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Call for Award Nominations
Fri, June 2, 2023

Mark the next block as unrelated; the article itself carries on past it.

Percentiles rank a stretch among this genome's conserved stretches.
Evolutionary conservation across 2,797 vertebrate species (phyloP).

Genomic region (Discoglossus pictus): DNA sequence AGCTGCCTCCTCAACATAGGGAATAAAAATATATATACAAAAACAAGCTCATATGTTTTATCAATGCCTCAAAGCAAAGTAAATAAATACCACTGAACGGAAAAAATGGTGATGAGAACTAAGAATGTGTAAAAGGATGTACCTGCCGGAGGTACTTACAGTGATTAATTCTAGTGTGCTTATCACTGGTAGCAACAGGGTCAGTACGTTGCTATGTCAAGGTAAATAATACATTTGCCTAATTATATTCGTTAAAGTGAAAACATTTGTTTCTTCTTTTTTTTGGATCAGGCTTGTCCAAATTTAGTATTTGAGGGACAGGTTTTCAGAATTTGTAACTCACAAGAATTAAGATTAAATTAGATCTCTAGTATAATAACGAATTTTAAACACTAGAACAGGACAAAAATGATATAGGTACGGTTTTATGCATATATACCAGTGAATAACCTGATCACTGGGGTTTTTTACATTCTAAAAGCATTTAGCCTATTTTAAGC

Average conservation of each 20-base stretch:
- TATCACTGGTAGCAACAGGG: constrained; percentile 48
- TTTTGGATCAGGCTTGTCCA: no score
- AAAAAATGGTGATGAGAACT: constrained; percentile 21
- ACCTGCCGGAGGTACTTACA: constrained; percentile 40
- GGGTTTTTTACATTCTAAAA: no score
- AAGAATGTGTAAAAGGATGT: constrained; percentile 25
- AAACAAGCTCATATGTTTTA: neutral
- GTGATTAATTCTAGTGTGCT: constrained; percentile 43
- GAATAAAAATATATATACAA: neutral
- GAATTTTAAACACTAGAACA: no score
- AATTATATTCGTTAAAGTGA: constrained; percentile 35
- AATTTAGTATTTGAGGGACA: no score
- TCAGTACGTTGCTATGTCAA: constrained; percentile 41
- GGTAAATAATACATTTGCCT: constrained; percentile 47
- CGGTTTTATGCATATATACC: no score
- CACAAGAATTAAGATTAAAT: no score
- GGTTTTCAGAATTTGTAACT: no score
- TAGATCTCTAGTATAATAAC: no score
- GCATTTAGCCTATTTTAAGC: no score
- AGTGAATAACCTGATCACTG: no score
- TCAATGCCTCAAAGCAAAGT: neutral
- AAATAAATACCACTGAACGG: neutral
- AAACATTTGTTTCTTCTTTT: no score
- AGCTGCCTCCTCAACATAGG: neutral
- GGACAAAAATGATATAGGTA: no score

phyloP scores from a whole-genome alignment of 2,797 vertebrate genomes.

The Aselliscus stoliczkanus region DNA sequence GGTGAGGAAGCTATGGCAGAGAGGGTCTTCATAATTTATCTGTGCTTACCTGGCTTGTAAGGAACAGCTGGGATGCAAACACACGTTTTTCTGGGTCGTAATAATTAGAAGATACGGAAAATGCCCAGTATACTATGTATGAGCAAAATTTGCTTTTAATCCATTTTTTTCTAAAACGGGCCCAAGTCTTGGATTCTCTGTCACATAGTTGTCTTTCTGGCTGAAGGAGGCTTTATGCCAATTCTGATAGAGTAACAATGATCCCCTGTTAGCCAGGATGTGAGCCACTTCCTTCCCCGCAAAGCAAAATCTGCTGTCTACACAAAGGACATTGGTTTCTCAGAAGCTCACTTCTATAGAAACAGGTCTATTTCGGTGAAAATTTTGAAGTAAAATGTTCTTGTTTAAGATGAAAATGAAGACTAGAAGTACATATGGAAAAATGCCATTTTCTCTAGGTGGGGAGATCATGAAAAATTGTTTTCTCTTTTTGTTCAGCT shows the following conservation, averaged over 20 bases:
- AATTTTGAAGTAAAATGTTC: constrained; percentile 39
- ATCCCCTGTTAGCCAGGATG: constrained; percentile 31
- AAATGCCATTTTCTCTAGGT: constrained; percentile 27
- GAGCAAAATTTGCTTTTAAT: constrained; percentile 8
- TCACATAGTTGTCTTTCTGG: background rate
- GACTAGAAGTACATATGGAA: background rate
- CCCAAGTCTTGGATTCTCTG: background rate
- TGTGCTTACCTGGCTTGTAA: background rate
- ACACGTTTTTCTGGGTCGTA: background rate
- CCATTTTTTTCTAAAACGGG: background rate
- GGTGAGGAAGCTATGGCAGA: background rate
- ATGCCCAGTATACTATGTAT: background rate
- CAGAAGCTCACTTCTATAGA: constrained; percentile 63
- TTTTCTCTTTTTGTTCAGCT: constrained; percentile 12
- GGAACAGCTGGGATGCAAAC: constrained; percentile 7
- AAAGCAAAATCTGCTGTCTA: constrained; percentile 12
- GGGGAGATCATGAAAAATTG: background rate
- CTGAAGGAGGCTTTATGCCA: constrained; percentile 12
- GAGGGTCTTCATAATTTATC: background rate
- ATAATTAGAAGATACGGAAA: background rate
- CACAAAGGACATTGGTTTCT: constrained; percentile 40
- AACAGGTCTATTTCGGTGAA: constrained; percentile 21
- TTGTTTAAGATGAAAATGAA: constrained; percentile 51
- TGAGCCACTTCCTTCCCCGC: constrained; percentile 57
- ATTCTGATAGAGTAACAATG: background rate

Wind farms comprise a network of dynamical systems that operate within a continuous space, i.e., the turbulent atmospheric boundary layer (ABL). Viewing the turbines as actuators that adjust the flow field to collectively produce a desired overall power output, wind farms are an excellent prototype for flow control in which the actuators are well-defined and located in the region of interest. In this talk we introduce models and control strategies that adopt this viewpoint. We first demonstrate that taking into account both the challenges and opportunities arising through interactions with the ABL can enable wind farms to participate in markets that support the grid with improved efficiency. We then focus on the dynamic interconnections within the farm, which we formulate in terms of a graph with time-varying edge connectivity that accounts for changes in the incoming wind direction and turbine yaw angles. An example implementation of this simplified graph model within a combined pitch and yaw controller demonstrates the potential and limitations of yaw for augmenting pitch control in power tracking applications. In the final part of the talk, we discuss new approaches for developing similar types of control oriented models that focus on the critical flow features in other types of wall-bounded shear flows.